The kind of solidarity which recognises that while people can be very different from each other, they can all play a role in making a neighbourhood a better place to live once they recognise that’s what they want to achieve. The kind of solidarity that our rulers and their mates in the right wing media hate because it means people have seen beyond their games of divide and rule and encouraging us all to be nothing more than selfish, atomised, uncaring producers and consumers. It’s the kind of solidarity we’ll need in an increasingly uncertain future as we face a Brexit where no one in power in either the UK or the rest of the EU can explain to us mere plebs what its consequences are. In addition to this, there are also the ever growing risks posed by climate change to consider…

These will impact on food security – the first manifestations of which will be steep price rises. Extreme manifestations could well be shortages of certain foods… This is the kind of scenario where life in an atomised neighbourhood where no one knows or trusts their neighbours could start to get uncomfortable to say the least. The kind of scenario where neighbourhood resilience cannot happen because everyone is fearful of everyone else. The kind of scenario where the authorities can control us because we fear and can’t trust each other. Basically, a nightmare scenario that no caring human wants…

Which is why we support any community project that brings people together, regardless of their backgrounds. At the end of the day, whoever we are and wherever we’re from, everyone wants to live in a neighbourhood where people look out for and care for each other. A neighbourhood that in an age of failing public services can provide networks of support for its more vulnerable members. A neighbourhood that’s taking steps to take control of its food supply with community gardens/allotments, food buying groups and the like. A neighbourhood that once it gains a degree of self confidence about looking after itself, will start to ask some searching questions about power, who exercises it and how it has to be brought right down to the grassroots.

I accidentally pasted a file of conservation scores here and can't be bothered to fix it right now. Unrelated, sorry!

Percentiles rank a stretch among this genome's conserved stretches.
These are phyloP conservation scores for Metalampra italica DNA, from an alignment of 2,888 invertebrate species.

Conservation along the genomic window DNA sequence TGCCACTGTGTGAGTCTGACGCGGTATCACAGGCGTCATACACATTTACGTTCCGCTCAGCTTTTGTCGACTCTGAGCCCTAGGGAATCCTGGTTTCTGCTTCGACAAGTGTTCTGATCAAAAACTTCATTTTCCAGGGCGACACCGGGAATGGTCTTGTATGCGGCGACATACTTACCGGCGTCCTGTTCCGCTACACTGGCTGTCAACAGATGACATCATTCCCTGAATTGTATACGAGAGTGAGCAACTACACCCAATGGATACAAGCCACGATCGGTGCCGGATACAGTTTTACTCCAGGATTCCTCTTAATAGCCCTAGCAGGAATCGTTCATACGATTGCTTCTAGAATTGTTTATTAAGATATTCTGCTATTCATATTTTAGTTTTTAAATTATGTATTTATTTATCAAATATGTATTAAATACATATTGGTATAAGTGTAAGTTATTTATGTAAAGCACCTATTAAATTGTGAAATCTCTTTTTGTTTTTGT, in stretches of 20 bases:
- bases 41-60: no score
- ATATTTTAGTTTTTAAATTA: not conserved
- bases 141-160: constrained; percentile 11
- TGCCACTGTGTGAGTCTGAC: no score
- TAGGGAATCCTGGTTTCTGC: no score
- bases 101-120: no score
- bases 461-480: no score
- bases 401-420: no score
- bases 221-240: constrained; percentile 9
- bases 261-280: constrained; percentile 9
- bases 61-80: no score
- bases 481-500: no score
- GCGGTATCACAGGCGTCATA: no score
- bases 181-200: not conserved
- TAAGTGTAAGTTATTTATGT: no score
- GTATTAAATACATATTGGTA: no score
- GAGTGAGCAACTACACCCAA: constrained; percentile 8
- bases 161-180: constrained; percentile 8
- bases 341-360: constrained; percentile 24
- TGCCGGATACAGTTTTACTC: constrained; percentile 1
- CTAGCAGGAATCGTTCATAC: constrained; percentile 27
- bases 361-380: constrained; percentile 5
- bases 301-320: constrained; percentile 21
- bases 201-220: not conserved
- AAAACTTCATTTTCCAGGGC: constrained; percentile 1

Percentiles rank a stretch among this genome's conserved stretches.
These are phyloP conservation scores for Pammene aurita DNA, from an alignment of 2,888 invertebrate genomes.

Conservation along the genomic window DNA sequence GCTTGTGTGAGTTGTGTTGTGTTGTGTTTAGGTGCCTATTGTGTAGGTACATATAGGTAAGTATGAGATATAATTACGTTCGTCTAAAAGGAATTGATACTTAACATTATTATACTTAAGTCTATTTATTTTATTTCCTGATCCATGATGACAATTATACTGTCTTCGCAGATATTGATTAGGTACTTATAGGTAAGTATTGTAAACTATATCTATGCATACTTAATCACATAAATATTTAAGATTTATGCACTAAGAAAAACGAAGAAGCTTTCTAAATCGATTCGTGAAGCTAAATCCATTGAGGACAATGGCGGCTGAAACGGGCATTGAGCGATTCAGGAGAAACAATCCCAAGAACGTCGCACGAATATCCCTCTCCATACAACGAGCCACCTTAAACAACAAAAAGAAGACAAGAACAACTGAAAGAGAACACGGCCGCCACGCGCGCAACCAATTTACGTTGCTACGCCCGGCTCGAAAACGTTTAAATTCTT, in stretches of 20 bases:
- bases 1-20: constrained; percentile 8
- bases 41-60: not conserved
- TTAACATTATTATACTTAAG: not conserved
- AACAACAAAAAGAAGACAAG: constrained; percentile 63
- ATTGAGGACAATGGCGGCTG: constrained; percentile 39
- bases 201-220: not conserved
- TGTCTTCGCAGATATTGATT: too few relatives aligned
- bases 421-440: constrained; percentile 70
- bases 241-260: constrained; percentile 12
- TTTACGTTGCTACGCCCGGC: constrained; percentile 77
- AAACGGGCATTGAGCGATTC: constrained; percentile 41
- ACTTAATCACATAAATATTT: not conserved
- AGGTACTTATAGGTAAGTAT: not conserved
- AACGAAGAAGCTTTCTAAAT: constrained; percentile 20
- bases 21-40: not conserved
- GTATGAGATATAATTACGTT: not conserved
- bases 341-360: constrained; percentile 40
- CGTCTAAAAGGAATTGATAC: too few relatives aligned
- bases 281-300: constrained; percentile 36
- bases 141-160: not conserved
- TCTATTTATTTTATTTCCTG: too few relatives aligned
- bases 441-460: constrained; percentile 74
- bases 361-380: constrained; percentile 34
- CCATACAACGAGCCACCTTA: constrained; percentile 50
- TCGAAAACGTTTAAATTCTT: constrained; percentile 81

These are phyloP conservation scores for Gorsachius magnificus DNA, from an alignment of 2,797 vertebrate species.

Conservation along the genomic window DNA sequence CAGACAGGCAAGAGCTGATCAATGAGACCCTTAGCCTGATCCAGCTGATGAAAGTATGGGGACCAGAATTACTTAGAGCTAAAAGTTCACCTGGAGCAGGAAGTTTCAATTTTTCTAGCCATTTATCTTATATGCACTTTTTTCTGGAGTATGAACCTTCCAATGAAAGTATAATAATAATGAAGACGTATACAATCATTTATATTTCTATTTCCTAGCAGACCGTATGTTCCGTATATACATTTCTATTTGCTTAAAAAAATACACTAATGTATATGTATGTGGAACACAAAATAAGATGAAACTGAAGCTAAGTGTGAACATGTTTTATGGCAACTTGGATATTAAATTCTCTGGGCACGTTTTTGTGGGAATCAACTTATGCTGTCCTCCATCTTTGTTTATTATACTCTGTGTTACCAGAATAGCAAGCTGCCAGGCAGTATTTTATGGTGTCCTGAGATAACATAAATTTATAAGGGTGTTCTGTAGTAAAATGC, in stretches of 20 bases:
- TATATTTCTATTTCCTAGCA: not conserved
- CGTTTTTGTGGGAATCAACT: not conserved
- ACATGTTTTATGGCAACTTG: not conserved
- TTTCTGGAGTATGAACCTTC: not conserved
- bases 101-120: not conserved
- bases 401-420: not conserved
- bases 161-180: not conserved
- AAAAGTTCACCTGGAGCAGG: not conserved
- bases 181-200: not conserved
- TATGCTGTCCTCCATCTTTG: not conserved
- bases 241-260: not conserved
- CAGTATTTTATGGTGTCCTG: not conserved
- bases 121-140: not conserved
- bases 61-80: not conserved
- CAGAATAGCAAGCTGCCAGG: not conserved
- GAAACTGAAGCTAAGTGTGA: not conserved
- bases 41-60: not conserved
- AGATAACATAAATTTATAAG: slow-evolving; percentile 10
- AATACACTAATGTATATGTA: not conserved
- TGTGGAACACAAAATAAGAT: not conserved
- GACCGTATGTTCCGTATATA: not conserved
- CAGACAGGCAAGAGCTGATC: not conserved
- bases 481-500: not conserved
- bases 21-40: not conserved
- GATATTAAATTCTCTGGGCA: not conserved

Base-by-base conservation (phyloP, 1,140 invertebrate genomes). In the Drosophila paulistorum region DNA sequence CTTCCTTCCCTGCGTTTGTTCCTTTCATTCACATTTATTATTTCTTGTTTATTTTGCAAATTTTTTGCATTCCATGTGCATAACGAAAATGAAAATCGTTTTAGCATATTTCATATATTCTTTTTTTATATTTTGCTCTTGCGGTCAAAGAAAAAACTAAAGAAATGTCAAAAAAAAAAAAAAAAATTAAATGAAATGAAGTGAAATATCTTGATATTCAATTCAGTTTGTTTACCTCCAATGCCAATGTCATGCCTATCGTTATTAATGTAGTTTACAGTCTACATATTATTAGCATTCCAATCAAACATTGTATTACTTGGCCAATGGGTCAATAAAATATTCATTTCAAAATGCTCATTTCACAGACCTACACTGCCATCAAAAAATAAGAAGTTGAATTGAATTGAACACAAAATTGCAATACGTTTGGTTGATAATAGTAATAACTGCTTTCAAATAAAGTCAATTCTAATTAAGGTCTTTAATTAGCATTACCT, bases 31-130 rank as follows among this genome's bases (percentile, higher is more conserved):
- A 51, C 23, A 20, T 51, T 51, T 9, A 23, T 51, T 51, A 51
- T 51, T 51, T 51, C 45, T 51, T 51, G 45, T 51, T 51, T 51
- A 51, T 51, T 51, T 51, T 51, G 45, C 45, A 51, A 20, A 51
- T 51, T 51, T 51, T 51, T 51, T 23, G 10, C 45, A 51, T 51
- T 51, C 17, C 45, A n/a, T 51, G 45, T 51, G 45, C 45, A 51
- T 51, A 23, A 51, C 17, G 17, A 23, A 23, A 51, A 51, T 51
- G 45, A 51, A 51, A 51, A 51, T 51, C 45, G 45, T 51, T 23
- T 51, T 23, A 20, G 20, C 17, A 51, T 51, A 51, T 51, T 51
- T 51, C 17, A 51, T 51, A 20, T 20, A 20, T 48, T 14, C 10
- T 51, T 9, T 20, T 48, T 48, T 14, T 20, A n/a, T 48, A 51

So, while The Estuary Alternative may on the surface seem to be a ‘fluffy’ project, what we’re about is building the new world in the shell of the crumbling one we have to endure at the moment. The key to success in that project is building neighbourhood solidarity and resilience so we can not only survive the challenges of the dysfunctional world we currently live in but we can also start to build the saner, juster and more sustainable one we desire.

Positive developments in Vange

Our sister blog, The South Essex STIRRER has had plenty to say on the problems afflicting the ¾ estate in Vange: Where the new town dream has died…https://southessexstirrer.wordpress.com/2017/07/06/where-the-new-town-dream-has-died/ and: Eight weeks!https://southessexstirrer.wordpress.com/2017/07/11/eight-weeks/ Both of these posts have an analysis of how the problems developed with some indications as to how they can be tackled.

What The Estuary Alternative is partly about is promoting and celebrating community based groups who are doing their level best to make a difference at the grassroots. When it comes to the ¾ estate, there are some positive developments to report. Firstly, there’s the Vange Hill Community Grouphttps://www.facebook.com/groups/180311358699122/ – who are lobbying Basildon Council and Circle Anglia Housing (who are responsible for much of the social housing on the estate) to pull their finger out and do the job they’re paid to do. They also encourage residents to take more responsibility for keeping the estate clean. Then there’s The Plot (Vange Hill Drive Community Allotment)https://www.facebook.com/theplotvange/ who as the title of the Facebook group suggests, run a community allotment next to the estate. We’re big fans of community allotments: Get digging!https://theestuaryalternative.wordpress.com/2017/05/27/get-digging/ as they help with neighbourhood resilience through building solidarity and providing self sufficiency as well as being a source of healthy food and an opportunity for exercise. Last but by no means least there’s Basildon & Southend Housing Actionhttps://www.facebook.com/basacton/ – who see their role as facilitating and offering practical and logistical support to groups such as Vange Hill Community Group.

Turning around the fortunes of the ¾ estate is a massive undertaking and no one is under any illusions that it’s going to be a long slog. However, as you can see from the above, the elements are in place on the ground to start to make a real difference, creating the community spirit that’s needed to make a difference to people’s lives…watch this space for developments…